I know for myself I've had to pull back many times, because I have pursued things in the name of service but suddenly realised I was doing them either for something to name drop or put on my resume... or just because it made me feel good to do it.

Those with real hearts for service serve everywhere, and constantly.  I was challenged by the thought and in turn challenged my youth that serving in the church isn't a 'to-do list' thing, or a 'see I'm a good person' thing; instead it is a sign we're totally sold out to God, and we'll do what He says, whether that means washing dishes after morning tea of a Sunday morning, or going to Africa to work in an orphanage.  In my experience it is the ones who are willing to serve anywhere who are used by God in great ways - because He knows their heart.

Amazing growth for TeenStreet.

I mentioned in the last post that we've had four years of TeenStreet now.  Sarah, a member of the communications team, posted this to Instagram the other day. The top photo is the group shot from the first camp in 2010, the bottom is our group shot from this year.


God has worked in such amazing ways. I look at that photo and simply must worship God for the impact his has on young lives, for the plan He has for youth in Qld, and for the provision He has provided to allow us to work with Him the way we have.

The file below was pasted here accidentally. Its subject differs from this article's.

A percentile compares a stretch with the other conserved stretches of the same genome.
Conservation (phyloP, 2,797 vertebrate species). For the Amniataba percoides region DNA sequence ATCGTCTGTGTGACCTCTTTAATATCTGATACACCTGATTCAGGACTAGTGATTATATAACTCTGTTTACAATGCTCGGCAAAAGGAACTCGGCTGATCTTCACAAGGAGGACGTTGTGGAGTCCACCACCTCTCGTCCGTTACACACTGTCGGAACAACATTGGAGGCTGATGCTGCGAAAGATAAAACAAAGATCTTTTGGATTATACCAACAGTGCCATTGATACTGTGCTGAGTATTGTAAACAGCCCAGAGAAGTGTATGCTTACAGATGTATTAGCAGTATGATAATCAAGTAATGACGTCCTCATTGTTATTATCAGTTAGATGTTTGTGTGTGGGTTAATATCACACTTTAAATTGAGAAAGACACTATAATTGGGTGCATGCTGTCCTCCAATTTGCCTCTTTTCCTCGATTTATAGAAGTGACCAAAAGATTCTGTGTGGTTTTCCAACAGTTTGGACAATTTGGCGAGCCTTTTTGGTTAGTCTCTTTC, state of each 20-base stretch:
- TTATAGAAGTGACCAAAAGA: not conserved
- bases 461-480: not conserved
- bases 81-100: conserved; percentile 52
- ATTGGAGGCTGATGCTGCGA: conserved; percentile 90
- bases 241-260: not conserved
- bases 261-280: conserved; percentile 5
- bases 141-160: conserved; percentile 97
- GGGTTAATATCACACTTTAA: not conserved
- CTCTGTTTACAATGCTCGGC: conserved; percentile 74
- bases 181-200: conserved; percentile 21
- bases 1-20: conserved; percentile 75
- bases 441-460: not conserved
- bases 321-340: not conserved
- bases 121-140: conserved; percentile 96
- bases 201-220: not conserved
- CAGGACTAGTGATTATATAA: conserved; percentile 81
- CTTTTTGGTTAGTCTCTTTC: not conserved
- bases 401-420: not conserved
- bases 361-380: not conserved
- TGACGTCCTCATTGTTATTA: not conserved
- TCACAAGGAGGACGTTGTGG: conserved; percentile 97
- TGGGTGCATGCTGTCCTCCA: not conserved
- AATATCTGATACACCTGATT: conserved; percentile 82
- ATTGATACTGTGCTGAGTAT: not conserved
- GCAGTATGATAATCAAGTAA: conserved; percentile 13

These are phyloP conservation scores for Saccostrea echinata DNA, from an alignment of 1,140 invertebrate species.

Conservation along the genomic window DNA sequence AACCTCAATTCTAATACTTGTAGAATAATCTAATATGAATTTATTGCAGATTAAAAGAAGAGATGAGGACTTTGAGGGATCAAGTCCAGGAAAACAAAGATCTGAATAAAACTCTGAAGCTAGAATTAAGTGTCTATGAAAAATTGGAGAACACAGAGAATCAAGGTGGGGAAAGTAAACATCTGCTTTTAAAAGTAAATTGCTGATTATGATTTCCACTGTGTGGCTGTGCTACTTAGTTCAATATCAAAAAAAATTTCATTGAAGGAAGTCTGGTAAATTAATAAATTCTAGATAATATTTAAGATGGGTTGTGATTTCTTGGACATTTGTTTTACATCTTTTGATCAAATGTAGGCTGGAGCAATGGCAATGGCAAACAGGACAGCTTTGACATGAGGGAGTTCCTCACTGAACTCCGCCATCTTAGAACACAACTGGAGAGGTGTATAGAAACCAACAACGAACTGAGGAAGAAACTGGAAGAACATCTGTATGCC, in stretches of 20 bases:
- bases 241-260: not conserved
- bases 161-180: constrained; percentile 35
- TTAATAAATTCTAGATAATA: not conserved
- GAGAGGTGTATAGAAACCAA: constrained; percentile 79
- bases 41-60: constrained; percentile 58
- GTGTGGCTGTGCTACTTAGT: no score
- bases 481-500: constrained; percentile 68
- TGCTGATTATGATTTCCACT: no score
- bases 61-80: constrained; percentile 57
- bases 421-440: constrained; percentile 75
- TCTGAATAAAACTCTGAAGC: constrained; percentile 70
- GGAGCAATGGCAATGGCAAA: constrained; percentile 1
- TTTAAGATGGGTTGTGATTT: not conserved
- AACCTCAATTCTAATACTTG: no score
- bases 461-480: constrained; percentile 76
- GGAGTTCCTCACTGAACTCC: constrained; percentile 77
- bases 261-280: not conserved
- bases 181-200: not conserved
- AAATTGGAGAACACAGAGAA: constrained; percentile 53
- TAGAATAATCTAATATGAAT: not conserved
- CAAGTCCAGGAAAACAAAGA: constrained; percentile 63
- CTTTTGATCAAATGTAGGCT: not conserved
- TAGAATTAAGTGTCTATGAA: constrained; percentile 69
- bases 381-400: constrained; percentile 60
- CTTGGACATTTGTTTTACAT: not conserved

What an incredible God we have!

Tuesday, 9 July 2013

The impact of influence.

We've had four TeenStreets now.  That's four years I've had the opportunity to work with Duzie. Dan and Suzie Potter (or 'Duzie') pioneered the original TeenStreet idea in Europe and have taken it all over the world.  From the USA they travel all year inputting into the lives of teens worldwide, and we've been blessed to have them as key parts of our communications team at TeenStreet Qld each year.

I've really enjoyed getting to know this amazing couple, and learning more from their passion for youth. This year though I was greatly impacted by Dan's nature.  Over the week I slowly put it together in my mind and realised it was an infectious joy which Dan seemed to constantly deliver to anyone around him.  This photo captures it so well (plus I think it was as I took this photo I finally realised the influence Dan was having on me and its impact).


From short, friendly interactions to watching him communicate to the teens in the main meeting I was greatly impacted this week.  I felt Dan's joy encourage me to go out and be like him, to take my eyes off the event of TeenStreet and to see the individual teens and how my own joy and encouragement could impact them.

The very reason it could impact teens is because of the source of Dan's joy.  That source is Jesus. That is where I found my source for joy, it was merely being exampled by Dan in the way he acted and showed Jesus' joy to others.  I know Dan would want the glory to go to Jesus... I want the glory to go to Jesus, but I think there is a place to thank people for being a good example of Jesus (The Kingdom comes THROUGH US right...).